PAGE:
A 15th-century rhyme that is still in use...
Thirty days hath November
April June and September
Of eight-and-twenty is but one
And all the remnant thirty one.
The oldest known version of this is in a 15th-century manuscript, and I still recite a slightly modernised version to myself when trying to sort the 30s from the 31s.
It is a powerful demonstration of why so much early modern "technical information" is put in verse - while oral transmission and memory remains important, even if the material is also being committed to print, and other media - Thomas Tusser, author of a phenomenally successful book of housewifery, recommends that the "comely decked guest-room" be decorated with painted verses, such as:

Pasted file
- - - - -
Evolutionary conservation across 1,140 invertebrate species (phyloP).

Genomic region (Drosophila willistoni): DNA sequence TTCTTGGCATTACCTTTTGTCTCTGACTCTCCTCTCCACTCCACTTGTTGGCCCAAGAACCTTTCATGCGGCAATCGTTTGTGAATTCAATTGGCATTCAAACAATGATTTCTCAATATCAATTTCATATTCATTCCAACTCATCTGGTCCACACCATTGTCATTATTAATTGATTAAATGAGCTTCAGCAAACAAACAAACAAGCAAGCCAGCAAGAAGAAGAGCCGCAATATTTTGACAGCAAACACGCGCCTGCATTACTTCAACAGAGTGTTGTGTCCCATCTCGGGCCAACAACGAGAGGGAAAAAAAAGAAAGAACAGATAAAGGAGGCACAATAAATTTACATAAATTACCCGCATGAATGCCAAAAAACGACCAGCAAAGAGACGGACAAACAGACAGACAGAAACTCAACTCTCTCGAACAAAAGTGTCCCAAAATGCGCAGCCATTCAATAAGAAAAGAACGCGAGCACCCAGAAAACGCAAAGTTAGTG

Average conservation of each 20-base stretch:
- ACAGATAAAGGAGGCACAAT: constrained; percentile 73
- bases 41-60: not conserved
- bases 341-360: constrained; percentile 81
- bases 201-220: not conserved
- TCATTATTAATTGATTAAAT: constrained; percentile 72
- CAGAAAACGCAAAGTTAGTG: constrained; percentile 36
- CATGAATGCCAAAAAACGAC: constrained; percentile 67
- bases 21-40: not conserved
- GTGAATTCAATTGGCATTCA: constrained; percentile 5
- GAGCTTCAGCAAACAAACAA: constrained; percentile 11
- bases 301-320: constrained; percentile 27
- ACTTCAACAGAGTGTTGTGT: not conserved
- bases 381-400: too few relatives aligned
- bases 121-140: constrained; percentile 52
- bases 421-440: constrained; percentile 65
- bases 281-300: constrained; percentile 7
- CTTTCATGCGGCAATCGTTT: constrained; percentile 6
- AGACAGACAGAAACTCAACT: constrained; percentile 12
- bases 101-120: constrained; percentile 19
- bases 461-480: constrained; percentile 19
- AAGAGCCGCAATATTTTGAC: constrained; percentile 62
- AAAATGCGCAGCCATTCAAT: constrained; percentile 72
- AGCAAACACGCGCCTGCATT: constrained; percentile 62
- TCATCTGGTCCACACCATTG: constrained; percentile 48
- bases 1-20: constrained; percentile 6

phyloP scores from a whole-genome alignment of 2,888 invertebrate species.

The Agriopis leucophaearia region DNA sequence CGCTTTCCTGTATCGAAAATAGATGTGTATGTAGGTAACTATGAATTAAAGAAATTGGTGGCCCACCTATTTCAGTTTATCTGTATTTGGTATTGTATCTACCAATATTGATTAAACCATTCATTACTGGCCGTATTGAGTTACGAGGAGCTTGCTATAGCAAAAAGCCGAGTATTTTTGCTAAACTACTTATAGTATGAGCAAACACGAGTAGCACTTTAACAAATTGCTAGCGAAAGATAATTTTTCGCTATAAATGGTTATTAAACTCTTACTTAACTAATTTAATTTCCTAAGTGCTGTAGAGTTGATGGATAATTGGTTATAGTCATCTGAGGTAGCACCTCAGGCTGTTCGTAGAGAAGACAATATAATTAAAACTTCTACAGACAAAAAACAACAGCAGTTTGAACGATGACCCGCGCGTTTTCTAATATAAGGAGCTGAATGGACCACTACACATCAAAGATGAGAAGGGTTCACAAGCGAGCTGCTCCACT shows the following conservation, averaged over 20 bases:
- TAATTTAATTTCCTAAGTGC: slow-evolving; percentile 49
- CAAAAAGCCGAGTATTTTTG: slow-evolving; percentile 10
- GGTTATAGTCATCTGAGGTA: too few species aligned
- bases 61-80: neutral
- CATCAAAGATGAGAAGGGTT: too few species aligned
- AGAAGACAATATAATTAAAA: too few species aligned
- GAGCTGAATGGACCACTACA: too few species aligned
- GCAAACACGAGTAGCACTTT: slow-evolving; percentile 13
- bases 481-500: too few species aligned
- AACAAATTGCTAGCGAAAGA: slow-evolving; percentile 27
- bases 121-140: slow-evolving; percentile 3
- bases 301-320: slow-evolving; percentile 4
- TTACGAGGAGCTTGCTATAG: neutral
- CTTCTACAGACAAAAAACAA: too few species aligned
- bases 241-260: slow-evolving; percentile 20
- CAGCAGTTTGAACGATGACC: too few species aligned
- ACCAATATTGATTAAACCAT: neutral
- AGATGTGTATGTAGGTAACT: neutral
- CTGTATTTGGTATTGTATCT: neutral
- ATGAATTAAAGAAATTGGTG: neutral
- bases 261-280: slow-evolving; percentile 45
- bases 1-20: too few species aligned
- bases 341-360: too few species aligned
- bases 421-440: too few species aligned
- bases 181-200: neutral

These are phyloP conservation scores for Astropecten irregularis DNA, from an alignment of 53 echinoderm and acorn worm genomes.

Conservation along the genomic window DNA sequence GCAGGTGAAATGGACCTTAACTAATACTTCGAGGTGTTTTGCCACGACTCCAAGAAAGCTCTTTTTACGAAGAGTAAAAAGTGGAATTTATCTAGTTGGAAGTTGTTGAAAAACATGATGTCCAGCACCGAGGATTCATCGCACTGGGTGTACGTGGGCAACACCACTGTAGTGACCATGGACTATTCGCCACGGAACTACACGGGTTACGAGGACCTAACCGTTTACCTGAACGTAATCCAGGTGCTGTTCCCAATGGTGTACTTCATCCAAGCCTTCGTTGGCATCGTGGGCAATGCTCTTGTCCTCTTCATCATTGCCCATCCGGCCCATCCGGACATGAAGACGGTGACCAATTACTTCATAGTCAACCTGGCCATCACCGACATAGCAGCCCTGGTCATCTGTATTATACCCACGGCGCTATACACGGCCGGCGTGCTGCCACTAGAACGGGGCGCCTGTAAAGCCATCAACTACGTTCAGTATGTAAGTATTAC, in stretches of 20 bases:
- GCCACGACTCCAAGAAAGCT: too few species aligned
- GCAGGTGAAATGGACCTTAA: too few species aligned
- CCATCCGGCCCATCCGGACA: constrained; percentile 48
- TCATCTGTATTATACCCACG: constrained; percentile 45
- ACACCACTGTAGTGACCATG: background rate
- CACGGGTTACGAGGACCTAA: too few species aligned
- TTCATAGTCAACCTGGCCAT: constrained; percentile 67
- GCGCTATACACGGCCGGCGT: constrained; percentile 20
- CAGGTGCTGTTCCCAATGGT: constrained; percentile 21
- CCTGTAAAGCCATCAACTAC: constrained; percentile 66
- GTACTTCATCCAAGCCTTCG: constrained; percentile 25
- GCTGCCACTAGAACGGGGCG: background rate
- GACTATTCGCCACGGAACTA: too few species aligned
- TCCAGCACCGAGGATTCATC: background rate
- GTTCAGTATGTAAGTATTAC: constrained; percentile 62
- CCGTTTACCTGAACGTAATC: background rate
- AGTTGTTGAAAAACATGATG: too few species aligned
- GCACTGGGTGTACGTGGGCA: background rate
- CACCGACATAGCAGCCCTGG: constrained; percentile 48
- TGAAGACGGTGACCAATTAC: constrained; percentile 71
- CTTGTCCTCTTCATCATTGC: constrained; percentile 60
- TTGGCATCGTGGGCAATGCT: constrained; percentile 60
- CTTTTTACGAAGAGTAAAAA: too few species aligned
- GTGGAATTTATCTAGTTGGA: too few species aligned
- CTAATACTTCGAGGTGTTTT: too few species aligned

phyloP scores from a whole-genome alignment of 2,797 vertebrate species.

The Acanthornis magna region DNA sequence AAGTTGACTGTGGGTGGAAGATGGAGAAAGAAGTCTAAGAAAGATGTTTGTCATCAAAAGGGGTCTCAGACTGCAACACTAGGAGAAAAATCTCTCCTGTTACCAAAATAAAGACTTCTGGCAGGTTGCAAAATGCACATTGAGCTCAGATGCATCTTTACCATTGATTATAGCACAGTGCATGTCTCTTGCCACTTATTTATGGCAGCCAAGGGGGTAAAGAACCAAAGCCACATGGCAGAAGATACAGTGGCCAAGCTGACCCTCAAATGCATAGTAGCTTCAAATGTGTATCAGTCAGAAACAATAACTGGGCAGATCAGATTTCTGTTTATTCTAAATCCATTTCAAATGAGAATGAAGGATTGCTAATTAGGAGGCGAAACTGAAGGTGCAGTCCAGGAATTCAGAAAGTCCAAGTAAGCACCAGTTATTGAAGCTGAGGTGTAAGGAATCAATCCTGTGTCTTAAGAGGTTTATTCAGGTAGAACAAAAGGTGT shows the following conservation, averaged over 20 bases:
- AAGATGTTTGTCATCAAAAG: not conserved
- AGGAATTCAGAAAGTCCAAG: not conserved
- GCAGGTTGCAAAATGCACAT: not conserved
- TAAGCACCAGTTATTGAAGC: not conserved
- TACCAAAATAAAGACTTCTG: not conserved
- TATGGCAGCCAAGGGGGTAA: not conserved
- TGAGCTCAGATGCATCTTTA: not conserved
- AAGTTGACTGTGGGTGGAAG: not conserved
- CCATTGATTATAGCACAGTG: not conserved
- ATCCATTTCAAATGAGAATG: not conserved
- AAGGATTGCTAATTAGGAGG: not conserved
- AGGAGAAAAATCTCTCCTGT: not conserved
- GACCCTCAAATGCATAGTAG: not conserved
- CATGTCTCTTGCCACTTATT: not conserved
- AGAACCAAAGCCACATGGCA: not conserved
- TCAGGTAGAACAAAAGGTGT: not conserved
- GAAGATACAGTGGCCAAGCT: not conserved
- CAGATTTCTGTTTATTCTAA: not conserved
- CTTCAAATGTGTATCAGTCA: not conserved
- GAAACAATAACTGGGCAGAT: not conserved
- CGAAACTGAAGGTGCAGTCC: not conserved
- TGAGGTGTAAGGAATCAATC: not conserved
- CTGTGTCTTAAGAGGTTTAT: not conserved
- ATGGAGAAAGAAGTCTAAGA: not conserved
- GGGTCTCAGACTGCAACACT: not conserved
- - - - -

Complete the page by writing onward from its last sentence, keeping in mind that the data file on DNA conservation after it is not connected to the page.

"The sloven and the careless man, the roinish [scabby] nothing nice,
To lodge in chamber comely decked, are seldome suffered twice."
A cobbler too, was expected to be able to readily "reckon up his tools in rhyme" - surely a good way of checking nothing was missing.
(From Jones, M. "Such pretty things would soon be gone': The Neglected Popular Verse 1480-1650", in Hattaway (ed) A Companion to English Reniassance Literature and Culture, Blackwell, 2000 p. 457. This is a mammoth tome, but has some really excellent stuff in it. I'm using it to try to ensure I haven't missed anything important in various projects relating to the period.)